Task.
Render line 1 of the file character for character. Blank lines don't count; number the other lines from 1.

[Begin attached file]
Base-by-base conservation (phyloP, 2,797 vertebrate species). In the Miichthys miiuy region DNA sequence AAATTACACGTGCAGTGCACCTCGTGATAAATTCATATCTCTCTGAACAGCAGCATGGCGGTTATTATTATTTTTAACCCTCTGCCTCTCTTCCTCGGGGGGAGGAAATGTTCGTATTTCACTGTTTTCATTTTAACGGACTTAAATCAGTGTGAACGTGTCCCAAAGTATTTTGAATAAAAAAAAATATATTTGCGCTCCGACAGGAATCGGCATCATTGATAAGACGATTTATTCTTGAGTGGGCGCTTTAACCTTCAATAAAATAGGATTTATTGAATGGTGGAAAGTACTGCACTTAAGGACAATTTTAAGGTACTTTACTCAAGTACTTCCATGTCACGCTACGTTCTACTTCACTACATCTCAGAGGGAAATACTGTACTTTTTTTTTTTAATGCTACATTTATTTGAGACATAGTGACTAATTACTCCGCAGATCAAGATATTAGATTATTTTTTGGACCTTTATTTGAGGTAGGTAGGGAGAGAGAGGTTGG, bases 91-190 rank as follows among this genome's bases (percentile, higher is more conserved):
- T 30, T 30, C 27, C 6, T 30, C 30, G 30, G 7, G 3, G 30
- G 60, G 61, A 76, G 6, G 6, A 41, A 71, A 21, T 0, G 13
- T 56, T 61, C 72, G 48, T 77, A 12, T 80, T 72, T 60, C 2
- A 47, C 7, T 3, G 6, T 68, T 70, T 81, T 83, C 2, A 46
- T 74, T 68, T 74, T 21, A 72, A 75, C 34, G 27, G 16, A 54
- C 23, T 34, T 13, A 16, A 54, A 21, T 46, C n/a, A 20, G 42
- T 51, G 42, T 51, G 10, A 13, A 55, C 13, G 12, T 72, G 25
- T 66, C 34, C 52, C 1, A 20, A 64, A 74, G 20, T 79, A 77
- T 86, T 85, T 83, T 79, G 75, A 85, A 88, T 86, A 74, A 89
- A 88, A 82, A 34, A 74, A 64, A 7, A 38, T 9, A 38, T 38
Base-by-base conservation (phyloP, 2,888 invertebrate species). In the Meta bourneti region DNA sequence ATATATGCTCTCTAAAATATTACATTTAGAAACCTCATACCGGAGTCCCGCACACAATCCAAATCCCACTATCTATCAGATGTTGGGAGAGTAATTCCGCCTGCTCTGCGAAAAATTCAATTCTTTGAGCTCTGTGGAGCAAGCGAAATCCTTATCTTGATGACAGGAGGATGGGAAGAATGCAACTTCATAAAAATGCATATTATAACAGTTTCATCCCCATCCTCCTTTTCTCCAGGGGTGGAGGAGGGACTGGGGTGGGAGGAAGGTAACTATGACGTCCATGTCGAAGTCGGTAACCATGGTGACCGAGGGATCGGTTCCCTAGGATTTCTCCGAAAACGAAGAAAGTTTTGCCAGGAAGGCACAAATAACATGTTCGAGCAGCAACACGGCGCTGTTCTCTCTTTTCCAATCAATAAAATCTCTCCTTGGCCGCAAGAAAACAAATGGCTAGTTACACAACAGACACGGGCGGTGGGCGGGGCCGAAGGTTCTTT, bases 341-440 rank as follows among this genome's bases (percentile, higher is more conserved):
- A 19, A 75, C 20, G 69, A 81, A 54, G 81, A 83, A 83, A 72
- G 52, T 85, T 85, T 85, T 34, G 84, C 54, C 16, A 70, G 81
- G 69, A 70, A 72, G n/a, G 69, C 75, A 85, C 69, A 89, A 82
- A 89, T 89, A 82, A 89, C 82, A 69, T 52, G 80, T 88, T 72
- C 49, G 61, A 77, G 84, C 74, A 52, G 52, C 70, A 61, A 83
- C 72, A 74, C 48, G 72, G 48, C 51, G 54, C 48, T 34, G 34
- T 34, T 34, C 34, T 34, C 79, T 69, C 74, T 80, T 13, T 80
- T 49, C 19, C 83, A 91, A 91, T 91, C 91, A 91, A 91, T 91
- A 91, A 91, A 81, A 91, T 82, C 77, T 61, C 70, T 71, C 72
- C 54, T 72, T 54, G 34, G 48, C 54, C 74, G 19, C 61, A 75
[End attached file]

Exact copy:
Base-by-base conservation (phyloP, 2,797 vertebrate species). In the Miichthys miiuy region DNA sequence AAATTACACGTGCAGTGCACCTCGTGATAAATTCATATCTCTCTGAACAGCAGCATGGCGGTTATTATTATTTTTAACCCTCTGCCTCTCTTCCTCGGGGGGAGGAAATGTTCGTATTTCACTGTTTTCATTTTAACGGACTTAAATCAGTGTGAACGTGTCCCAAAGTATTTTGAATAAAAAAAAATATATTTGCGCTCCGACAGGAATCGGCATCATTGATAAGACGATTTATTCTTGAGTGGGCGCTTTAACCTTCAATAAAATAGGATTTATTGAATGGTGGAAAGTACTGCACTTAAGGACAATTTTAAGGTACTTTACTCAAGTACTTCCATGTCACGCTACGTTCTACTTCACTACATCTCAGAGGGAAATACTGTACTTTTTTTTTTTAATGCTACATTTATTTGAGACATAGTGACTAATTACTCCGCAGATCAAGATATTAGATTATTTTTTGGACCTTTATTTGAGGTAGGTAGGGAGAGAGAGGTTGG, bases 91-190 rank as follows among this genome's bases (percentile, higher is more conserved):